Slack, the communications start-up and witch, the hugely popular video streaming service both said that they had been hacked within days of each other.
But they are the latest in a long line of start-ups to get hacked. Apparently the moment a start-up starts to get momentum with users they are being hit by hackers.
Most of the time the hackers are hackers looking to steal, and monetize, the vast personal information they store on users, like email addresses and passwords. The idea is that the start-ups don’t have the security that bigger outfits have.
Slack and Twitch have the user base and the cash to beef up their security. Once Slack had surpassed 200 million messages a month, it attracted $180 million in venture funding. Once Twitch surpassed 55 million users, Amazon scooped it up for nearly $1 billion.
Both companies said they had put measures in place to keep hackers from easily exploiting their users’ information.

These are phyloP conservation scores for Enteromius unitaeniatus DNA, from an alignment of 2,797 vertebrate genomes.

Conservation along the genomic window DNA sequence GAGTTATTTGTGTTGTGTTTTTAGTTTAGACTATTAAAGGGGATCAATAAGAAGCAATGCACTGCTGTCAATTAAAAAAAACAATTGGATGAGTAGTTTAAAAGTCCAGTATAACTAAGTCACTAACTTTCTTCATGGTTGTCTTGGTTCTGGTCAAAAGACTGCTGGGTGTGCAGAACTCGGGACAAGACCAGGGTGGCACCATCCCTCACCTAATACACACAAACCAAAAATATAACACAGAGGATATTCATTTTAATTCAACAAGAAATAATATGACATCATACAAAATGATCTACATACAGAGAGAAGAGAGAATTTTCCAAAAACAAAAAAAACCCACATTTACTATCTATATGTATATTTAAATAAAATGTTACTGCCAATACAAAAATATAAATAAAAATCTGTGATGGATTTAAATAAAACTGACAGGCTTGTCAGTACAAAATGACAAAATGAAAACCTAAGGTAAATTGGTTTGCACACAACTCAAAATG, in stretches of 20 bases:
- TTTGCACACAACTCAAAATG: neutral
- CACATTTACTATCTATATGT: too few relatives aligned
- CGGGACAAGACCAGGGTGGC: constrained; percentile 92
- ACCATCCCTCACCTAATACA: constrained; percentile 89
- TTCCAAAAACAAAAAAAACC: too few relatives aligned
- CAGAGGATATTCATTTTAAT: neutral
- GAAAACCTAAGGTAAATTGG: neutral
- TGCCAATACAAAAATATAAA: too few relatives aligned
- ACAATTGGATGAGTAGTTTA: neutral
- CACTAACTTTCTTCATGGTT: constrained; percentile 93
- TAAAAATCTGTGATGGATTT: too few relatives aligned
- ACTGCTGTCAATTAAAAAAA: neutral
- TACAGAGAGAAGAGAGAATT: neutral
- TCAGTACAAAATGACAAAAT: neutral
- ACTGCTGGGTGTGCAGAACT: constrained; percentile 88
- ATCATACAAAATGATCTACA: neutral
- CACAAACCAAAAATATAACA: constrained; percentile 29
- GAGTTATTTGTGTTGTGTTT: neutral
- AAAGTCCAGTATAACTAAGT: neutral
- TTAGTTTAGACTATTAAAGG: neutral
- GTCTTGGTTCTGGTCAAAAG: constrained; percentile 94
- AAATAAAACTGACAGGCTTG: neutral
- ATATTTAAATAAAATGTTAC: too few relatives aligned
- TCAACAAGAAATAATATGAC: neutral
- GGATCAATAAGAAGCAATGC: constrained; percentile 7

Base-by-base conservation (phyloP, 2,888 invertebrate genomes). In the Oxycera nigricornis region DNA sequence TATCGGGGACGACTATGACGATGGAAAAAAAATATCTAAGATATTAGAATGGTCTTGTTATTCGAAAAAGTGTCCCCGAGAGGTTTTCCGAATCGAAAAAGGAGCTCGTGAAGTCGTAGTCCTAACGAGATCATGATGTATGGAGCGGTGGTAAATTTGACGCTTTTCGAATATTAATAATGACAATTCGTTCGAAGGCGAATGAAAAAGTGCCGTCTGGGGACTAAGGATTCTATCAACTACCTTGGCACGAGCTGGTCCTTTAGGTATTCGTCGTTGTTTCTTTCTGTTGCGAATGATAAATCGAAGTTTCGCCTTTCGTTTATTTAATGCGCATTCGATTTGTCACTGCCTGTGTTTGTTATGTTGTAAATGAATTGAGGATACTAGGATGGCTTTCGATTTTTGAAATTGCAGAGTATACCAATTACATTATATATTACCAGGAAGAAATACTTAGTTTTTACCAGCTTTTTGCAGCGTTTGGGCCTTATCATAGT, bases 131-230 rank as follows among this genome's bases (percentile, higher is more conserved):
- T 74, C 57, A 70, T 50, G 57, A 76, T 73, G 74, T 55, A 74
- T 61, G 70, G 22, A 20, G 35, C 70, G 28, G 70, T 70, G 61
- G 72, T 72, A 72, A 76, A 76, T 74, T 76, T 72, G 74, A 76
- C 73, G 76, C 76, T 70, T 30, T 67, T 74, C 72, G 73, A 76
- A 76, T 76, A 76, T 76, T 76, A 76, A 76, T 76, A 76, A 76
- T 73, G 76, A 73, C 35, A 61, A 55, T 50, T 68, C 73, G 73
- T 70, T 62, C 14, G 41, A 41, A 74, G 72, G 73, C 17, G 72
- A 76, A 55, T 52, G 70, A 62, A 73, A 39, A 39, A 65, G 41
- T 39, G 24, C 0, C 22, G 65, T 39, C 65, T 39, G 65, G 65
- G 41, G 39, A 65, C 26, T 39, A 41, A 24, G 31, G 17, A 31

At Slack, the company said hackers were able to access a database containing usernames, email addresses, phone numbers, Skype IDs and passwords. The company noted that those passwords were encrypted using a process known as hashing and salting, which makes it much harder, though not impossible, for hackers to crack them. Last month, Slack had half a million daily users.
Twitch also said it encrypted passwords, but warned that hackers might have been able to capture passwords in the clear as users were logging on.